Another aspect of the forest garden that should be taken into account is succession. The trees and other plants you include in your forest garden will grow up over time, and eventually die (I've already mentioned that it is a good idea to leave some dead wood in the forest garden). New trees and plants will take their place. You might need to prepare yourself for the dynamic and constantly changing nature of your forest garden. People like to control nature, but you cannot control your forest garden. At best, you can only hope to guide it.

It is common today for many people to look on well-manicured lawns and very neat & orderly gardens as highly desirable. But a forest is anything but well-manicured, neat and orderly. Your forest garden shouldn't be either.

Sunday, September 17, 2017

Testing Prepper Gear - Two Wins and a Fail

I recently had the opportunity to field test three pieces of my prepper gear. All three pieces of gear are items I purchased and kept in my survival bag (a.k.a. bug-out bag). 

Two of the items worked very well and will remain in my survival bag. The third item proved to be a complete fail, and has been permanently removed from the bag. I also learned a couple of important lessons from this exercise. Here are the results:

Pocket Chainsaw
The Pocket Chainsaw - Worked extremely well. I was able to cut down and cut up a 9+ inch diameter cherry tree with nothing but my pocket chainsaw and my own muscle power. I did learn a few things: 1) A gas-powered chainsaw would have been much easier and faster, of course, but it and a can of gas won't fit in your bug-out  bag. This is a viable alternative. 2) You need to have a lot of strength and stamina to really use this - fitness matters. By the way, using a pocket chainsaw is a GREAT upper body workout! 3) Wear gloves (you should include a pair of work gloves in your bug-out bag anyway). 

The Laplander Folding Saw
The Laplander Folding  Saw - My folding Laplander saw was a smashing success. I used it to saw up a lot of branches between a half-inch and 3-inches thick. It cut up those branches easily. This saw is very sharp and tough!  It definitely earned a permanent spot in my survival bag.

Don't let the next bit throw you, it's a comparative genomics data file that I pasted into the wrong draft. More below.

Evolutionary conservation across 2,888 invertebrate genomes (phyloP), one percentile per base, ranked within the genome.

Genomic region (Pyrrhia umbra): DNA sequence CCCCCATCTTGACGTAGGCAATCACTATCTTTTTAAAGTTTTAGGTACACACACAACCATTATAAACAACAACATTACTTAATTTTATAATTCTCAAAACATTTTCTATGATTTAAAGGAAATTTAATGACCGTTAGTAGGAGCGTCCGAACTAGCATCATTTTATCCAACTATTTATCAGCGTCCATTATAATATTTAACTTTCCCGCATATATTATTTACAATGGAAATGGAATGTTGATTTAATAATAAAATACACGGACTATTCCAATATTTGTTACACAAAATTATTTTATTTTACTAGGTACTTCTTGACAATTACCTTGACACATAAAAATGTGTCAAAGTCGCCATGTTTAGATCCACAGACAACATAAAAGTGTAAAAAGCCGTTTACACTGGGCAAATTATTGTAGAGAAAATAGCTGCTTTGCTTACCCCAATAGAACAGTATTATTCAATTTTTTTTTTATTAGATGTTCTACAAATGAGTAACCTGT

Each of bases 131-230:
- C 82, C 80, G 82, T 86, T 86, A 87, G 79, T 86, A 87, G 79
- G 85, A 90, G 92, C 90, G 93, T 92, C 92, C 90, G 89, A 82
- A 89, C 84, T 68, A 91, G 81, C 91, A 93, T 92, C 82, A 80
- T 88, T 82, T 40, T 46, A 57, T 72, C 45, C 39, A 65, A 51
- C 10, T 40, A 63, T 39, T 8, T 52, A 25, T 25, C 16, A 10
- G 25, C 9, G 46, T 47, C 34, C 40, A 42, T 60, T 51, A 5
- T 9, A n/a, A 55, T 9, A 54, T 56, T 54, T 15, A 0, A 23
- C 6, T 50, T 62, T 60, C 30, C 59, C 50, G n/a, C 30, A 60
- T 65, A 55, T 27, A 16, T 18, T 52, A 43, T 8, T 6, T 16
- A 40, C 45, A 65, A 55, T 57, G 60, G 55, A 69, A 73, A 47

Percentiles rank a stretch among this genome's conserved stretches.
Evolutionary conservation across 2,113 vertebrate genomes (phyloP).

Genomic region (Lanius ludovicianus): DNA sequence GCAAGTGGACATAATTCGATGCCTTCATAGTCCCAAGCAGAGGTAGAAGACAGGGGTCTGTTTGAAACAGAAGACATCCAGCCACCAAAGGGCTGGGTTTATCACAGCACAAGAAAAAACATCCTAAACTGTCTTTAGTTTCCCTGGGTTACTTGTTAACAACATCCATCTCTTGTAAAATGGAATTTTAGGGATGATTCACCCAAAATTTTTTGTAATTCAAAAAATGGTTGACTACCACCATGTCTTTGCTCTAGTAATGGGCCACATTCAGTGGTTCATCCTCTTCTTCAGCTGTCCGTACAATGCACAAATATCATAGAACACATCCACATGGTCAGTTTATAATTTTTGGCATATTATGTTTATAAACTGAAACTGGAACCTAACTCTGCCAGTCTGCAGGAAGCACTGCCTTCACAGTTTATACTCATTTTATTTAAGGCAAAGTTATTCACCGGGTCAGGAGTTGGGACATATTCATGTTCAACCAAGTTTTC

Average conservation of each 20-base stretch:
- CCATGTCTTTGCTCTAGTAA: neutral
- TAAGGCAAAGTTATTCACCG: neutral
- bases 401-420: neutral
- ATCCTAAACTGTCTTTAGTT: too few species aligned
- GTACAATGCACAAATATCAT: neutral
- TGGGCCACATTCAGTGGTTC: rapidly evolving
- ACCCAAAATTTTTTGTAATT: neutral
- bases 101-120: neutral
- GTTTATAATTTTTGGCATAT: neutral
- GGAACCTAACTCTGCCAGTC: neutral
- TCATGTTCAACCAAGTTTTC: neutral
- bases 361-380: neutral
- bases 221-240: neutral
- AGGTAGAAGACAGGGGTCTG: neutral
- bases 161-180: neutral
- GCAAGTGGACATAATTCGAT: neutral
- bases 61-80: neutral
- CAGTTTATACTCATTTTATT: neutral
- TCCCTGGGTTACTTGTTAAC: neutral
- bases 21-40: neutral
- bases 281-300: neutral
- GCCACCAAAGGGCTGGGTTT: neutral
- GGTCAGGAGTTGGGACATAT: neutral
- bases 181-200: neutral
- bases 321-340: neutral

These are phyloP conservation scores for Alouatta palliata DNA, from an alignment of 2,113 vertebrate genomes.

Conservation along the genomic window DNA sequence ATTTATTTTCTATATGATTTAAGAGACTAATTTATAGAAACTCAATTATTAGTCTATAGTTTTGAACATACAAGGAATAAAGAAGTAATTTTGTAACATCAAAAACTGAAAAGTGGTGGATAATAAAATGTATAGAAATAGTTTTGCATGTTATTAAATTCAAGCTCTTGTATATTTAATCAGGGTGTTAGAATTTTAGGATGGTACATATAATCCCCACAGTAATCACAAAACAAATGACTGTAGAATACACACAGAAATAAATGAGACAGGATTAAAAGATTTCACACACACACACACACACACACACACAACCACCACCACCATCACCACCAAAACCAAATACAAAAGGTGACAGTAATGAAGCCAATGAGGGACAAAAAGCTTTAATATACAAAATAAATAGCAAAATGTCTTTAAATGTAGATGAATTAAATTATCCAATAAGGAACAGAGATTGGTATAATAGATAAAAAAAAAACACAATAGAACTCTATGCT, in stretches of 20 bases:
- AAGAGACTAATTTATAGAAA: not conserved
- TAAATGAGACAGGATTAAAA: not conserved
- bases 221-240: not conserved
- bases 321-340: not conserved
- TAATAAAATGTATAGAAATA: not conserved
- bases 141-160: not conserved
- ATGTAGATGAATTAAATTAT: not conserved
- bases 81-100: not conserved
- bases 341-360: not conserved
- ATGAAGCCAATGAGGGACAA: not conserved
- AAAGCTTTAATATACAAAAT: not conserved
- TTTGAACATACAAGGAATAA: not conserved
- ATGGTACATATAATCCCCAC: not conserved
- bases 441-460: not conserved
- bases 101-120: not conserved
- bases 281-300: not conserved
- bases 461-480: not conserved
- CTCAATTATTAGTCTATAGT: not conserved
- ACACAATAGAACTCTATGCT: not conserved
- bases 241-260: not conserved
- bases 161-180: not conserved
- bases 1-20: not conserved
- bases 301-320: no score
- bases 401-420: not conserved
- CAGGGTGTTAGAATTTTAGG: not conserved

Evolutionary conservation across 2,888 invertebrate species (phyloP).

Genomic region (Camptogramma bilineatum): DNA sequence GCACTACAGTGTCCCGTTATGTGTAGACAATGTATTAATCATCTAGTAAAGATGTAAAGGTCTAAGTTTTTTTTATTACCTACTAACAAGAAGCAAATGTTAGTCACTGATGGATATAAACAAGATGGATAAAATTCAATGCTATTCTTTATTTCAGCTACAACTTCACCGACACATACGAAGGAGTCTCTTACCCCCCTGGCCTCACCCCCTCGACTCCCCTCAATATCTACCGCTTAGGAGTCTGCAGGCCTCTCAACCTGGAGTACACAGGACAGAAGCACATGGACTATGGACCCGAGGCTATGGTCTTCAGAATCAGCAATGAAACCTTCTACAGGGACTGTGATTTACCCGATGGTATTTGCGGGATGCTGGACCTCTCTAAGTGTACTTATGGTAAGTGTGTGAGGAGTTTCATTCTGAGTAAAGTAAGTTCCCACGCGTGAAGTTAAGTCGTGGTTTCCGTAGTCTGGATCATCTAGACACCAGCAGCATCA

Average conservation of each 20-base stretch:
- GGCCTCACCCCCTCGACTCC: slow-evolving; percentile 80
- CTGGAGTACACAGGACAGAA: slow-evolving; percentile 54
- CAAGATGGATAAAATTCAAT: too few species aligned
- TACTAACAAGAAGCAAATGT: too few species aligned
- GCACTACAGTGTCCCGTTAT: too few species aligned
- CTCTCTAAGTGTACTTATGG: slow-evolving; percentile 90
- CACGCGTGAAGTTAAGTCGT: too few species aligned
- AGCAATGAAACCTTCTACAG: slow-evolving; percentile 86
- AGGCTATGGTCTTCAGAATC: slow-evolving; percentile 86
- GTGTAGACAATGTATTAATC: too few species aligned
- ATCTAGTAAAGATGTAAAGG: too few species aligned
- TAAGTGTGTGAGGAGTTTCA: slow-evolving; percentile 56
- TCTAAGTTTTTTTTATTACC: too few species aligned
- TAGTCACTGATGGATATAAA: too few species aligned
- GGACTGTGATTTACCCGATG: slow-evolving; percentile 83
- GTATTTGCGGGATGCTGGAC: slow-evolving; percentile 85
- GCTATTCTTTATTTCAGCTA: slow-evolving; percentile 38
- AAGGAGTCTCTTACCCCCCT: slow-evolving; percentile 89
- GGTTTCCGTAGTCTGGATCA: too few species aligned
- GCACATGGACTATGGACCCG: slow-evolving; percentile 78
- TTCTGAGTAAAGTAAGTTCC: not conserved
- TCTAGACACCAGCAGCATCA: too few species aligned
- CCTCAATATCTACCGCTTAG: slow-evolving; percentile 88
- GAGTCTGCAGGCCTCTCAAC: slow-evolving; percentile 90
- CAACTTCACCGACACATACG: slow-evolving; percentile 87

The Light-weight Hatchet -  Having a light-weight hatchet in your bug-out bag sounds like a good idea, but in reality it proved to be a complete fail. The sharpness of the blade wasn't really an issue - it was decently sharp. Rather, the problem was that this hatchet was simply too light-weight. Without any weight behind it, you simply cannot generate enough force to really cut anything know matter how hard you swing it.  Normal hatchets have a wedge head with the heavy hammer part of the hatchet directly behind the cutting edge, allowing the force of your swing to be multiplied by the weight of the hatchet. By taking away that heavy wedge in order to make the hatchet lighter, it destroys the effectiveness of the hatchet. A complete fail, and I have removed it from my survival bag.

This field test of my prepper gear points out why you should use all your prepper gear before the SHTF. It will both help you learn how to use your gear and help you determine what gear really works and what gear only sounds like a good idea.  So, I am adopting a new slogan - KNOW YOUR GEAR!  

Tuesday, August 29, 2017

Saturday, July 22, 2017

Patriots' Prayers -- Last Edition

Thank you for Praying for America! 

Visit the prayer Page of my website:

Image is of the Interior of Notre Dame Cathedral in Paris, France.

Sunday, July 16, 2017

Support Constituting America

Folks, please check out Constituting America's 2017 summer auction.  Support a worthy organization teaching American values and respect for our Constitution to America's youth. 

I cannot praise this organization and their efforts enough. If we are to restore America, we must reach our young people, and Constituting America does an excellent job of reaching that group.

Visit their website at

Follow them on Twitter: @ConstituteUS

Watch the You Tube videos:

Bid in the Summer Auction: